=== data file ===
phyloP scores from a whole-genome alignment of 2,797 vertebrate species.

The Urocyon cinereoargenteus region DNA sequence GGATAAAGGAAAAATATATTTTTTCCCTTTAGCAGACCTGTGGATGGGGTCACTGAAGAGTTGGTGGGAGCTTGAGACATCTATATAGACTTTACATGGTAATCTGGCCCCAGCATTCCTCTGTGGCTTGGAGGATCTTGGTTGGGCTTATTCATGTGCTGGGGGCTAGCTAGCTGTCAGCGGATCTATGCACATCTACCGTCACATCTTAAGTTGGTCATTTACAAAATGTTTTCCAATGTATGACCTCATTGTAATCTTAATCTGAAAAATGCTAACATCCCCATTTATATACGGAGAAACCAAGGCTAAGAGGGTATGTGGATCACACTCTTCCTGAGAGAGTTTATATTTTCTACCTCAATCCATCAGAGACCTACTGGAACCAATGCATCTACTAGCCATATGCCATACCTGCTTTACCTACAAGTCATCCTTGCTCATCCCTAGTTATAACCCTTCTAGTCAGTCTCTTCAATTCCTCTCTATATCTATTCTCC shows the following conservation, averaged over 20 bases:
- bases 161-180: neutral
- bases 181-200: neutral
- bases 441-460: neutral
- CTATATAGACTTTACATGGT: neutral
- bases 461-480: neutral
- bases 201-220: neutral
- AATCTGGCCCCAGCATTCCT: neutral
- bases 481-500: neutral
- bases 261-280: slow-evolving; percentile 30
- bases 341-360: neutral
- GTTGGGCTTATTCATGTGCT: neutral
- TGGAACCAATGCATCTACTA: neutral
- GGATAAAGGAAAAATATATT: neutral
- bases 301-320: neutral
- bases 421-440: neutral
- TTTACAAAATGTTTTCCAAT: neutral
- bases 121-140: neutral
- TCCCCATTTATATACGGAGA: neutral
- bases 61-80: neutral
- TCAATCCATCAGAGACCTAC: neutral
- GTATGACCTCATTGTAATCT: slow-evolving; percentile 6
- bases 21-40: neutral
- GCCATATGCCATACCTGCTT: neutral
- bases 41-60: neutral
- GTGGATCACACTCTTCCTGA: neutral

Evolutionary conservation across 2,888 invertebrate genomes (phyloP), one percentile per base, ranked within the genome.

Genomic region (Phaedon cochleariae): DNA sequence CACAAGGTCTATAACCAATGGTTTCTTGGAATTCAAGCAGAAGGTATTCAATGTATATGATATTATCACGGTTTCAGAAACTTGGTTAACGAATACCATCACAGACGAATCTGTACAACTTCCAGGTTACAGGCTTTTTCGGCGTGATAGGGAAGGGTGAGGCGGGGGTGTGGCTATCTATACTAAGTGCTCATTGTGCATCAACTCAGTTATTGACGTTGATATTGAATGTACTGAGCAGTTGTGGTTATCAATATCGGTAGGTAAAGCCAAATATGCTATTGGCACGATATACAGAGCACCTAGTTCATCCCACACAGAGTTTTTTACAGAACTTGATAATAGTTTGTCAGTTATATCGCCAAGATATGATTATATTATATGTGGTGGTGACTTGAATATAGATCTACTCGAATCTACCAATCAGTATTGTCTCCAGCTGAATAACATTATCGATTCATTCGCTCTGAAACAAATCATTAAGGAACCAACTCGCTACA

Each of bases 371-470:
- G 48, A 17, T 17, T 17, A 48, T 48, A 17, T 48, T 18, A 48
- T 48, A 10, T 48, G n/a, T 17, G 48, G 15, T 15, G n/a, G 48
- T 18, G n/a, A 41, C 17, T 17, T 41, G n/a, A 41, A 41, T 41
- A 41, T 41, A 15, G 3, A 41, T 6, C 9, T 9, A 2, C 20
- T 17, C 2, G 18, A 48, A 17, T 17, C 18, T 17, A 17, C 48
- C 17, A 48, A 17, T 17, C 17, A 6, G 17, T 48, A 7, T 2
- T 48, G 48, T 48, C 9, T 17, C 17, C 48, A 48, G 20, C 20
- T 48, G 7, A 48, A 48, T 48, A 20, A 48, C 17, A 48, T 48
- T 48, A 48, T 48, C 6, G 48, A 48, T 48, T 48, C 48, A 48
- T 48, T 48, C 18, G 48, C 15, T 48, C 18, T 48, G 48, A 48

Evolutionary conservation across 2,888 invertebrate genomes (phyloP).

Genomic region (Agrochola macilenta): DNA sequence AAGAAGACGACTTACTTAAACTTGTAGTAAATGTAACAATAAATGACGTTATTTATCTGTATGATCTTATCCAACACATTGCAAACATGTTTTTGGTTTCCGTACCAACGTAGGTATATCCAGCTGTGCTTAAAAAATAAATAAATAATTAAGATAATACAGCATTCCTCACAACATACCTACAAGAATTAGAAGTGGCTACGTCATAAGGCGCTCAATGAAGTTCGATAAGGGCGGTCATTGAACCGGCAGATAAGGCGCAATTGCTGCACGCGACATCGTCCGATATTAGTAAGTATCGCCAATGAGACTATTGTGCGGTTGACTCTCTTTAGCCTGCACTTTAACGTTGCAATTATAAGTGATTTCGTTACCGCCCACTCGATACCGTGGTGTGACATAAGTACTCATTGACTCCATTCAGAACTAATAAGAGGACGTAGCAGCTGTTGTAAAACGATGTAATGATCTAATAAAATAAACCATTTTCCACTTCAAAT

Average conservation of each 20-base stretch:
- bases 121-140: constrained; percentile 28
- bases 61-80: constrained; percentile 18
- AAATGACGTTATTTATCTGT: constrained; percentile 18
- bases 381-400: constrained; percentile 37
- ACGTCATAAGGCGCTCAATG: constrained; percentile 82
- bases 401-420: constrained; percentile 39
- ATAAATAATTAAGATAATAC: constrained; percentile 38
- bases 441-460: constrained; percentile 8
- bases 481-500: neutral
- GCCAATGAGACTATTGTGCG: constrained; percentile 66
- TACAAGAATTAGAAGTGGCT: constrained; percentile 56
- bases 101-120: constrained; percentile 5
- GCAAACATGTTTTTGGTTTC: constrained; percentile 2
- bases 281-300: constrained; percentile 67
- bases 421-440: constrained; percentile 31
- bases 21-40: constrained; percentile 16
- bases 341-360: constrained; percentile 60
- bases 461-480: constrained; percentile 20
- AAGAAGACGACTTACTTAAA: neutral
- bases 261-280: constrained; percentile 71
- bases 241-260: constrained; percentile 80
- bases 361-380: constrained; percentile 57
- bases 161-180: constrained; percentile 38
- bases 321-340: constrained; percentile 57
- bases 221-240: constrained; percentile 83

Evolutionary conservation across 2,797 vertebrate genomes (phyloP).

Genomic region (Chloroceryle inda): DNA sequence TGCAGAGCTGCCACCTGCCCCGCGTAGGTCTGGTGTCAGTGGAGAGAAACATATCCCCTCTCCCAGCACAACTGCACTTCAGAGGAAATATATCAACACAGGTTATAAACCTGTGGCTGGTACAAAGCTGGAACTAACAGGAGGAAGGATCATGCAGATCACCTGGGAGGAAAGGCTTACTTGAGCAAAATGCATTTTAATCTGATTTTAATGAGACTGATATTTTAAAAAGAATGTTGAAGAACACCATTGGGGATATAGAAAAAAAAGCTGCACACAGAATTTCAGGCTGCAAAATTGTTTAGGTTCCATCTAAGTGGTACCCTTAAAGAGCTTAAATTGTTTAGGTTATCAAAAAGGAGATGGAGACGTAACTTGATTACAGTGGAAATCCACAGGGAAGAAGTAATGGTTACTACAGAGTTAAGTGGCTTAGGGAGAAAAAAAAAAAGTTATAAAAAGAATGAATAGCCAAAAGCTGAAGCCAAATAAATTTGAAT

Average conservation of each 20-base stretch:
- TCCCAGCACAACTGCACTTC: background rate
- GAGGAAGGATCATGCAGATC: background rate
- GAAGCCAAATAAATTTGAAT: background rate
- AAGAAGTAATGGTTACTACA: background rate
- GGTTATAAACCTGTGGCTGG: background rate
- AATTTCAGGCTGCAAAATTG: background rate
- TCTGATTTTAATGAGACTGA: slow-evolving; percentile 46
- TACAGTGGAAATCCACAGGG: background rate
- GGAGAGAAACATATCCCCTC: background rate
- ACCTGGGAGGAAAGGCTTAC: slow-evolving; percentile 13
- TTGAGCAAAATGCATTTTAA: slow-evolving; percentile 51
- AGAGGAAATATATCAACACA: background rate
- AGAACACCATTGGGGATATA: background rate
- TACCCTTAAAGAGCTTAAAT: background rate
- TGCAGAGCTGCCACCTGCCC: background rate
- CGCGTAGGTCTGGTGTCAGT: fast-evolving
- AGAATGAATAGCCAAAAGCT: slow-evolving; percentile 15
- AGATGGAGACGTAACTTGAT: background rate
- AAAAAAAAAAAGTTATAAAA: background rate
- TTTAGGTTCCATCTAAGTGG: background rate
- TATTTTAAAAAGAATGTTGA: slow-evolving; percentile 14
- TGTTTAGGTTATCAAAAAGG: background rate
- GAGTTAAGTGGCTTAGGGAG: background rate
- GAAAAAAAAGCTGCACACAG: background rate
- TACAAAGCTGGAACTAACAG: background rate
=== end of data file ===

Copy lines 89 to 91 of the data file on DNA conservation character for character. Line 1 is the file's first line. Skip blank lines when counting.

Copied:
- AGATGGAGACGTAACTTGAT: background rate
- AAAAAAAAAAAGTTATAAAA: background rate
- TTTAGGTTCCATCTAAGTGG: background rate